Peyton Keene, Bastille Bartender Killed in Soulard, 'Smiled at Everyone'

by and

  • Photo via Facebook
  • Peyton Keene.

In an outpouring of grief, bar patrons and friends of Peyton Keene took to social media today to mourn, reminisce and mark their shock at the violent death of the well-liked bartender at Soulard's Bastille Bar and Grill.

According to a police incident report, Keene — who is named in the report as John Keene — was discovered just after midnight on Tuesday morning after officers responded to reports of a shooting. At 12:18 a.m., officers found Keene at Russell Boulevard and Menard Street, directly in front of the nightclub where he worked, a longtime gathering place for the area's LGBT community. Keene had been shot in the abdomen. He was pronounced dead at the scene.

Some social media posts have claimed that Keene's death was related to a drive-by shooting, but RFT has so far been unable to confirm the circumstances behind the shootings. Police did not release any additional details in response to questions sent to the department earlier today. The investigation is being led by the city's homicide division.

Keene worked as a bartender at Bastille for fifteen years. He had a knack for instantly bonding with people, says Bill Stephens, who first met Keene a few years ago.

"He was such an incredibly kind man to me during a formative time when I needed kindness," Stephens wrote in a Facebook post. "Nobody deserves this, least of all Peyton."

In an interview with RFT, Stephens remarked that Keene was more than just a good bartender who kept the drinks flowing and parties partying — he was a source of advice, humor and compassion. Keene remembered your name and made you feel appreciated. He treated you like a person.

"He knew you with a capital K," Stephens says. "Whenever you'd converse with him, he never made you feel left out, or singled out either."

Stephens says that this shooting is already impacting the local LGBT community. It's more than just the loss of a beloved bartender; Stephens notes that violence perpetrated around an LGBT gathering place like the Bastille "pierces the very core of a community whose liberation started at a bar."

It's a trigger of communal trauma, he adds, one that goes back Stonewall riots. "We are a small community founded out of bars," he observes.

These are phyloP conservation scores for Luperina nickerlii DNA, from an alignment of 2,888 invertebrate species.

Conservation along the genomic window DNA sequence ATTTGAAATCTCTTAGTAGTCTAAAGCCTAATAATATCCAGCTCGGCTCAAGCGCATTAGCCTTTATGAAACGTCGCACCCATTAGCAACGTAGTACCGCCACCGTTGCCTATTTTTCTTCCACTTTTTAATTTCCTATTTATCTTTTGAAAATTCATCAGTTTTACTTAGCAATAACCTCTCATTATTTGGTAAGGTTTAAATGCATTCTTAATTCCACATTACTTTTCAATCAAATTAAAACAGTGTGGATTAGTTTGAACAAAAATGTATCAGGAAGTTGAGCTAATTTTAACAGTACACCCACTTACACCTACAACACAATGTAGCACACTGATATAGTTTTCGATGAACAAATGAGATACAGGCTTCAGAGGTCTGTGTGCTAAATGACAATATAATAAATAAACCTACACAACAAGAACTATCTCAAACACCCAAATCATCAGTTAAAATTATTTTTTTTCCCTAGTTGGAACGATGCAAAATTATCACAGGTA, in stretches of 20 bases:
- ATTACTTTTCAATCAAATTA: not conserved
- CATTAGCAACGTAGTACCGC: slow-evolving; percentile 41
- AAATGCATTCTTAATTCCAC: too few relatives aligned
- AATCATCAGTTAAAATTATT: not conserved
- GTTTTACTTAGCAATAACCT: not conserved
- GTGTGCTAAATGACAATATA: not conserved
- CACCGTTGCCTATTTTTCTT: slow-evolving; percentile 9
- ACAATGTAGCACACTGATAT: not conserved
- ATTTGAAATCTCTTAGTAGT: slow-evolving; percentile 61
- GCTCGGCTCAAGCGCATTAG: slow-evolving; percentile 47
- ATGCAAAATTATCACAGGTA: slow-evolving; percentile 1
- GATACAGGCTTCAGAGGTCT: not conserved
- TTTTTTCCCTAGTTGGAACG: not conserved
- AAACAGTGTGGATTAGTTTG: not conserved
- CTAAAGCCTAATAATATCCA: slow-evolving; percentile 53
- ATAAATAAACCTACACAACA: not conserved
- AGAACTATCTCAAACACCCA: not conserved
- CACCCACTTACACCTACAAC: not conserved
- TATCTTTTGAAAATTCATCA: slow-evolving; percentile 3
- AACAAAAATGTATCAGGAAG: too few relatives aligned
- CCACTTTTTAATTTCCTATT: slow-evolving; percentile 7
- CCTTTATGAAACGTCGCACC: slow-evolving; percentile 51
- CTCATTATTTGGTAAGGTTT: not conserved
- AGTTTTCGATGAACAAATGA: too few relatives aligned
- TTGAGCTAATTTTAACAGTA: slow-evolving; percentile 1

Diane Baklor has been working on near intersection of Russell and Menard for more than three decades. Baklor, the longtime owner of Remember Me Vintage Clothing & Costumes, which is located across the street from Bastille, remembers Keene as "even-keeled."

"Some people get angry now and then, but he's just a warm-natured human being," she says. "He smiled at everyone."

Despite his generally mild temperament, Baklor notes that Keene was also courageous. This past February, a group of men got into an altercation outside a different bar nearby. Coincidentally, at the moment punches were flying, Baklor was leaving her shop and walking to her car when she tripped.

Keene, she says, rushed over from Bastille to help.

"He saw I was falling, and saw the commotion. I think Peyton assumed they were fighting with me as well," she says.

They weren't. But while Keene was helping Baklor to her feet, the combatants turned their brawling attention to the bartender.

"These guys were jumping into their car to leave, which was in front of my car where [Keene] and I were standing," she continues, "and they attacked him for no reason. They ran past him and just automatically punched him in the face."

Baklor says Keene was left bloodied and bruised, but he still had the wherewithal take a photo of the license plate on the getaway car.

Baklor stresses that she doesn't have any indication that the February incident is related to the shooting. But Keene's courage in the fracas goes to show the sort of person he was.

"His natural instinct was to help me," she says.

A person who answered the phone at Bastille earlier today declined to connect us with the owner, saying it was not a good time.

A friend of Keene's has started a GoFundMe campaign to raise funds for his funeral. "His family and our community needs help to provide him the funeral he deserves," wrote organizer Rusty Woody. "Please donate what you can. Every bit helps."

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